Social Scams on the Upswing
If you feel like you’ve been seeing more scammy spam on social media, it’s not just your imagination: social media scammers redoubled their shady efforts as 2013 drew to a close, according to online security firm Bitedefender.
No surprise, Facebook saw a big surge in scam activity, with the total number of scams tracked by Bitedefender almost doubling from December 2012 to December 2013; this year’s crop includes 10,000 free voucher scams circulating on people’s timelines, which “promise gifts for loved ones but deliver fraudulent surveys designed to grab their money and financial details,” as well as 440 stalker scams using variants of the “guess who viewed your profile” come-on.
Bitedefender also identified 139 scams involving charity and donations -- a 10% increase in this seasonal blight preying on holiday sentimentality. The company noted that in these scams, “cyber-criminals go as far as using heart-wrenching photos of disfigured children and images of bed-riddled cancer victims, which they steal from the Internet.” Another favorite is “intelligence surveys” aiming to steal social media users’ identities by asking them for personal information.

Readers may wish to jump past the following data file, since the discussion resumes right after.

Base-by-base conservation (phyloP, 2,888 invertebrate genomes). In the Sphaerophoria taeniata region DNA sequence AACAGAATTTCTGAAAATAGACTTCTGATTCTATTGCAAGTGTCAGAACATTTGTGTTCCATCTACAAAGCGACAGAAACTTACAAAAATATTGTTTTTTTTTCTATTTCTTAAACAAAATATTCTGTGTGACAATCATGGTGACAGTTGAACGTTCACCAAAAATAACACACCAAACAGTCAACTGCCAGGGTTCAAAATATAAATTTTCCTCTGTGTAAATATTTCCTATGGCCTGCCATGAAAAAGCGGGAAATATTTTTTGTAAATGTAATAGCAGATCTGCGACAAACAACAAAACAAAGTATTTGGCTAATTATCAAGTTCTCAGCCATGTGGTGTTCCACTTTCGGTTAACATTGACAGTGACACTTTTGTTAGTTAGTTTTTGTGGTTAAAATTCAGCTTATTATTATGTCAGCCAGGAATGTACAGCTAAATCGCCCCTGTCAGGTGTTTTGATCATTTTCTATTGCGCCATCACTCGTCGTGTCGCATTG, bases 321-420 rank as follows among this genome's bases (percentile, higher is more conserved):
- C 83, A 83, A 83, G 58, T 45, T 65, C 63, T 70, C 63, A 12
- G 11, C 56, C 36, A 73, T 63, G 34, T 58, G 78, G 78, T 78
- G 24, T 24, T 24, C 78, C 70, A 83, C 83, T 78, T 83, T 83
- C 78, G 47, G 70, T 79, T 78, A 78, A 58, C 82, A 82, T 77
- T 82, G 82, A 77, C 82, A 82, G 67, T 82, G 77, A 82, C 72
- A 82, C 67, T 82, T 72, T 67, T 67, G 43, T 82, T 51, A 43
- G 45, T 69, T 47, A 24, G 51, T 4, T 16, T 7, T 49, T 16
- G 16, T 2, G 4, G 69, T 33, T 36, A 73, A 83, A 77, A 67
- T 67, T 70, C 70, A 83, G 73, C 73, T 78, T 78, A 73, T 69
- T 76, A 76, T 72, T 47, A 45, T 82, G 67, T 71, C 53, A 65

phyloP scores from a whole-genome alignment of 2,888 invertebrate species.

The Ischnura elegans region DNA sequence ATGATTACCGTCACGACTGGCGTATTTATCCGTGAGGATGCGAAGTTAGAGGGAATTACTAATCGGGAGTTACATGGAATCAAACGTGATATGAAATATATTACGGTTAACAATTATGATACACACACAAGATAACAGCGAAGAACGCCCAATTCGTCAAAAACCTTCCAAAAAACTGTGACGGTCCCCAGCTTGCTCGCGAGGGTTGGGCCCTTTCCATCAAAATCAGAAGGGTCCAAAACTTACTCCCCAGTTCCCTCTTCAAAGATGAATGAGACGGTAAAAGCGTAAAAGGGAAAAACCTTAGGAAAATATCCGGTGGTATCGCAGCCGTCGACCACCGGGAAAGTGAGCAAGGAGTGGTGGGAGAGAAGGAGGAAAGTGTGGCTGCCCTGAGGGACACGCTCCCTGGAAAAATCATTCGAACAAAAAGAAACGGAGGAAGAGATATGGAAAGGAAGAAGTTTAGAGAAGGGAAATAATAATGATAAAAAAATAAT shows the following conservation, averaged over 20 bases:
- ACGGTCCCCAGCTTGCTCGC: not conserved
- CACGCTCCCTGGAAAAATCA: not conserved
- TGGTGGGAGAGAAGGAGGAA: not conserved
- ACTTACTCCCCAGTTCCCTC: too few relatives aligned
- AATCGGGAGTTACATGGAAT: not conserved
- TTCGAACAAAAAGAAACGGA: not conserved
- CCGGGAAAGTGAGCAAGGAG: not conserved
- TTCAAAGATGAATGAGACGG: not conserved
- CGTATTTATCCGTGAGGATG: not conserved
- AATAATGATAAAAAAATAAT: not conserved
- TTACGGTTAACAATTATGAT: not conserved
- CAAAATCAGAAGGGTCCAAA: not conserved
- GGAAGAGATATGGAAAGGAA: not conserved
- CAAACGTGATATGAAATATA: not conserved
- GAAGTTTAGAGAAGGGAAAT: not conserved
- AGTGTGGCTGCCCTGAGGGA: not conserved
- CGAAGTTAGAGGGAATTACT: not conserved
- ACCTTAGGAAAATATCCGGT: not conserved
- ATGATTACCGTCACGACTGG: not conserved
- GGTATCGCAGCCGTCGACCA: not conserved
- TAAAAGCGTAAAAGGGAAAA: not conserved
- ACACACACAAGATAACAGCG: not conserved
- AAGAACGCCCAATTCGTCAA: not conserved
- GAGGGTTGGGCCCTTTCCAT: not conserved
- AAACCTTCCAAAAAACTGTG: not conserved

Bitedefender’s figures jibe with other research on scams and spam. In September Nexgate released a report detailing 355% increase in the volume of social media spam in the first half of the year, with five new spammers detected for every seven new social media accounts created. More spammers are found on Facebook and YouTube than any other social site by a margin of 100 to 1, according to Negate, and Facebook experiences more than four times the number of phishing attacks and spam using personally identifiable information that other networks experience.
The increase in spam is due in part to bots and fake accounts, as well as applications created to churn out and activate unwanted marketing messages; Nexgate calculates that around 5% of all social apps are “spammy.” Other new methods include “Like-jacking,” where something that looks like a simple “Like” button actually downloads malware or takes the user to an unwanted destination.